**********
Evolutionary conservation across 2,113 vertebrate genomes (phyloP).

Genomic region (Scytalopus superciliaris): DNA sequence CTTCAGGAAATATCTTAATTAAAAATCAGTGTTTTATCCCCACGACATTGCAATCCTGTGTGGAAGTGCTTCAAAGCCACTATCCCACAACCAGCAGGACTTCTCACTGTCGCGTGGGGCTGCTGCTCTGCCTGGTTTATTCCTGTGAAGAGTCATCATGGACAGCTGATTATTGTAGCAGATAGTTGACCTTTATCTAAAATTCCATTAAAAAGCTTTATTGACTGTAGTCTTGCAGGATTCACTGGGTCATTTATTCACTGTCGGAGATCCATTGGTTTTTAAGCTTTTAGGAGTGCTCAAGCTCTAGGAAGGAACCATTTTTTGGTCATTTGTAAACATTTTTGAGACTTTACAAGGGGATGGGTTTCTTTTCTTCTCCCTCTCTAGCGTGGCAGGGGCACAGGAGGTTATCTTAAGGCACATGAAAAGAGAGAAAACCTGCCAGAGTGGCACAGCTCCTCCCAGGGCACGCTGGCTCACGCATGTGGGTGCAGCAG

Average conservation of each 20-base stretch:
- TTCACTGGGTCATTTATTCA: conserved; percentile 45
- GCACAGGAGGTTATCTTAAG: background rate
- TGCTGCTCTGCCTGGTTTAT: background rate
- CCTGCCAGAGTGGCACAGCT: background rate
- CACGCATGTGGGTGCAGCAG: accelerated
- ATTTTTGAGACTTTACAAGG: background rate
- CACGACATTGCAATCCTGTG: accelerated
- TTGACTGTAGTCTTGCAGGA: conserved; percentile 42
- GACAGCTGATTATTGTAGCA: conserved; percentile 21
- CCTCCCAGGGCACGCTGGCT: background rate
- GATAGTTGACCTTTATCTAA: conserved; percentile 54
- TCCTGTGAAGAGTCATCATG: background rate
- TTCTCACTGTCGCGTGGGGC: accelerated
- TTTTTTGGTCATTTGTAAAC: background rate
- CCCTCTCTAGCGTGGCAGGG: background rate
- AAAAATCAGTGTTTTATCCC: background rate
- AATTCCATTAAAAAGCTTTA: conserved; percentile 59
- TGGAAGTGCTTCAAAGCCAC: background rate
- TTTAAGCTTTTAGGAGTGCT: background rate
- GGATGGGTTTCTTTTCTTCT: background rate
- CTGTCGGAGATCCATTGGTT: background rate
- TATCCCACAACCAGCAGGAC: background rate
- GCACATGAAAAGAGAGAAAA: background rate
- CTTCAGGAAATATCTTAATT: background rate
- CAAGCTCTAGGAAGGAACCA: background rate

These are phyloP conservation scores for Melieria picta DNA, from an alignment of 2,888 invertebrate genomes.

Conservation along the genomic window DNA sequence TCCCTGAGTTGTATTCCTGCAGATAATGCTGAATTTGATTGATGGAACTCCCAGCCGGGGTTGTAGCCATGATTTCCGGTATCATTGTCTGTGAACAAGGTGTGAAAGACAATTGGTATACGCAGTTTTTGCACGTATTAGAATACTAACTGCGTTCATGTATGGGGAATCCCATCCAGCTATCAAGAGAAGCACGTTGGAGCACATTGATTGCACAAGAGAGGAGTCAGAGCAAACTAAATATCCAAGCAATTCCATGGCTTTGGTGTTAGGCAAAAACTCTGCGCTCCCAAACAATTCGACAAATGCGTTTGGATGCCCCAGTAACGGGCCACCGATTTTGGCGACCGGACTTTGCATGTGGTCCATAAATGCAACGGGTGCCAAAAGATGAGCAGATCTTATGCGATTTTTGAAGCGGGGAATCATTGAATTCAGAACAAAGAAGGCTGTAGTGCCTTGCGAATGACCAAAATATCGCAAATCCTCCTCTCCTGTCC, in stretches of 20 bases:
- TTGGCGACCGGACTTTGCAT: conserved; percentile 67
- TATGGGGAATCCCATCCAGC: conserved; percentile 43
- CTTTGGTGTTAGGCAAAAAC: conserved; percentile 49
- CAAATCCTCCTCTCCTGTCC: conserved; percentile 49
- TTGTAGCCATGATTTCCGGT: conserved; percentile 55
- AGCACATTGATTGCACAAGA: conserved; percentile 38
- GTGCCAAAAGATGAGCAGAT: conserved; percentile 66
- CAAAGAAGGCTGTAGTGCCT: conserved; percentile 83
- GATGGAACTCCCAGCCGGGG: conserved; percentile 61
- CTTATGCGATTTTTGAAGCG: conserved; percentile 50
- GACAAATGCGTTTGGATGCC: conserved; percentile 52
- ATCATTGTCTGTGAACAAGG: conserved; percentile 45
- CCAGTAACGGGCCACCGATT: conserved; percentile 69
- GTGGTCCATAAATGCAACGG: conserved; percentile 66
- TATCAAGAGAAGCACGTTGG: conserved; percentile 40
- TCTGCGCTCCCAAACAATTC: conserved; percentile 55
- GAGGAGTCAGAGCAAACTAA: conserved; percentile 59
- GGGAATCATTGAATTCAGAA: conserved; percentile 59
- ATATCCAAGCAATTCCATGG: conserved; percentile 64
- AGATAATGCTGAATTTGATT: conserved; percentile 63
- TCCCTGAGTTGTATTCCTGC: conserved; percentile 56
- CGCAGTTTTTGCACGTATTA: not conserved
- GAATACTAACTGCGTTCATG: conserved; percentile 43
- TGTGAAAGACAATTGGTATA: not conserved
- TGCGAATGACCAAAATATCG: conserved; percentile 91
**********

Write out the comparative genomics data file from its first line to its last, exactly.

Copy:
Evolutionary conservation across 2,113 vertebrate genomes (phyloP).

Genomic region (Scytalopus superciliaris): DNA sequence CTTCAGGAAATATCTTAATTAAAAATCAGTGTTTTATCCCCACGACATTGCAATCCTGTGTGGAAGTGCTTCAAAGCCACTATCCCACAACCAGCAGGACTTCTCACTGTCGCGTGGGGCTGCTGCTCTGCCTGGTTTATTCCTGTGAAGAGTCATCATGGACAGCTGATTATTGTAGCAGATAGTTGACCTTTATCTAAAATTCCATTAAAAAGCTTTATTGACTGTAGTCTTGCAGGATTCACTGGGTCATTTATTCACTGTCGGAGATCCATTGGTTTTTAAGCTTTTAGGAGTGCTCAAGCTCTAGGAAGGAACCATTTTTTGGTCATTTGTAAACATTTTTGAGACTTTACAAGGGGATGGGTTTCTTTTCTTCTCCCTCTCTAGCGTGGCAGGGGCACAGGAGGTTATCTTAAGGCACATGAAAAGAGAGAAAACCTGCCAGAGTGGCACAGCTCCTCCCAGGGCACGCTGGCTCACGCATGTGGGTGCAGCAG

Average conservation of each 20-base stretch:
- TTCACTGGGTCATTTATTCA: conserved; percentile 45
- GCACAGGAGGTTATCTTAAG: background rate
- TGCTGCTCTGCCTGGTTTAT: background rate
- CCTGCCAGAGTGGCACAGCT: background rate
- CACGCATGTGGGTGCAGCAG: accelerated
- ATTTTTGAGACTTTACAAGG: background rate
- CACGACATTGCAATCCTGTG: accelerated
- TTGACTGTAGTCTTGCAGGA: conserved; percentile 42
- GACAGCTGATTATTGTAGCA: conserved; percentile 21
- CCTCCCAGGGCACGCTGGCT: background rate
- GATAGTTGACCTTTATCTAA: conserved; percentile 54
- TCCTGTGAAGAGTCATCATG: background rate
- TTCTCACTGTCGCGTGGGGC: accelerated
- TTTTTTGGTCATTTGTAAAC: background rate
- CCCTCTCTAGCGTGGCAGGG: background rate
- AAAAATCAGTGTTTTATCCC: background rate
- AATTCCATTAAAAAGCTTTA: conserved; percentile 59
- TGGAAGTGCTTCAAAGCCAC: background rate
- TTTAAGCTTTTAGGAGTGCT: background rate
- GGATGGGTTTCTTTTCTTCT: background rate
- CTGTCGGAGATCCATTGGTT: background rate
- TATCCCACAACCAGCAGGAC: background rate
- GCACATGAAAAGAGAGAAAA: background rate
- CTTCAGGAAATATCTTAATT: background rate
- CAAGCTCTAGGAAGGAACCA: background rate

These are phyloP conservation scores for Melieria picta DNA, from an alignment of 2,888 invertebrate genomes.

Conservation along the genomic window DNA sequence TCCCTGAGTTGTATTCCTGCAGATAATGCTGAATTTGATTGATGGAACTCCCAGCCGGGGTTGTAGCCATGATTTCCGGTATCATTGTCTGTGAACAAGGTGTGAAAGACAATTGGTATACGCAGTTTTTGCACGTATTAGAATACTAACTGCGTTCATGTATGGGGAATCCCATCCAGCTATCAAGAGAAGCACGTTGGAGCACATTGATTGCACAAGAGAGGAGTCAGAGCAAACTAAATATCCAAGCAATTCCATGGCTTTGGTGTTAGGCAAAAACTCTGCGCTCCCAAACAATTCGACAAATGCGTTTGGATGCCCCAGTAACGGGCCACCGATTTTGGCGACCGGACTTTGCATGTGGTCCATAAATGCAACGGGTGCCAAAAGATGAGCAGATCTTATGCGATTTTTGAAGCGGGGAATCATTGAATTCAGAACAAAGAAGGCTGTAGTGCCTTGCGAATGACCAAAATATCGCAAATCCTCCTCTCCTGTCC, in stretches of 20 bases:
- TTGGCGACCGGACTTTGCAT: conserved; percentile 67
- TATGGGGAATCCCATCCAGC: conserved; percentile 43
- CTTTGGTGTTAGGCAAAAAC: conserved; percentile 49
- CAAATCCTCCTCTCCTGTCC: conserved; percentile 49
- TTGTAGCCATGATTTCCGGT: conserved; percentile 55
- AGCACATTGATTGCACAAGA: conserved; percentile 38
- GTGCCAAAAGATGAGCAGAT: conserved; percentile 66
- CAAAGAAGGCTGTAGTGCCT: conserved; percentile 83
- GATGGAACTCCCAGCCGGGG: conserved; percentile 61
- CTTATGCGATTTTTGAAGCG: conserved; percentile 50
- GACAAATGCGTTTGGATGCC: conserved; percentile 52
- ATCATTGTCTGTGAACAAGG: conserved; percentile 45
- CCAGTAACGGGCCACCGATT: conserved; percentile 69
- GTGGTCCATAAATGCAACGG: conserved; percentile 66
- TATCAAGAGAAGCACGTTGG: conserved; percentile 40
- TCTGCGCTCCCAAACAATTC: conserved; percentile 55
- GAGGAGTCAGAGCAAACTAA: conserved; percentile 59
- GGGAATCATTGAATTCAGAA: conserved; percentile 59
- ATATCCAAGCAATTCCATGG: conserved; percentile 64
- AGATAATGCTGAATTTGATT: conserved; percentile 63
- TCCCTGAGTTGTATTCCTGC: conserved; percentile 56
- CGCAGTTTTTGCACGTATTA: not conserved
- GAATACTAACTGCGTTCATG: conserved; percentile 43
- TGTGAAAGACAATTGGTATA: not conserved
- TGCGAATGACCAAAATATCG: conserved; percentile 91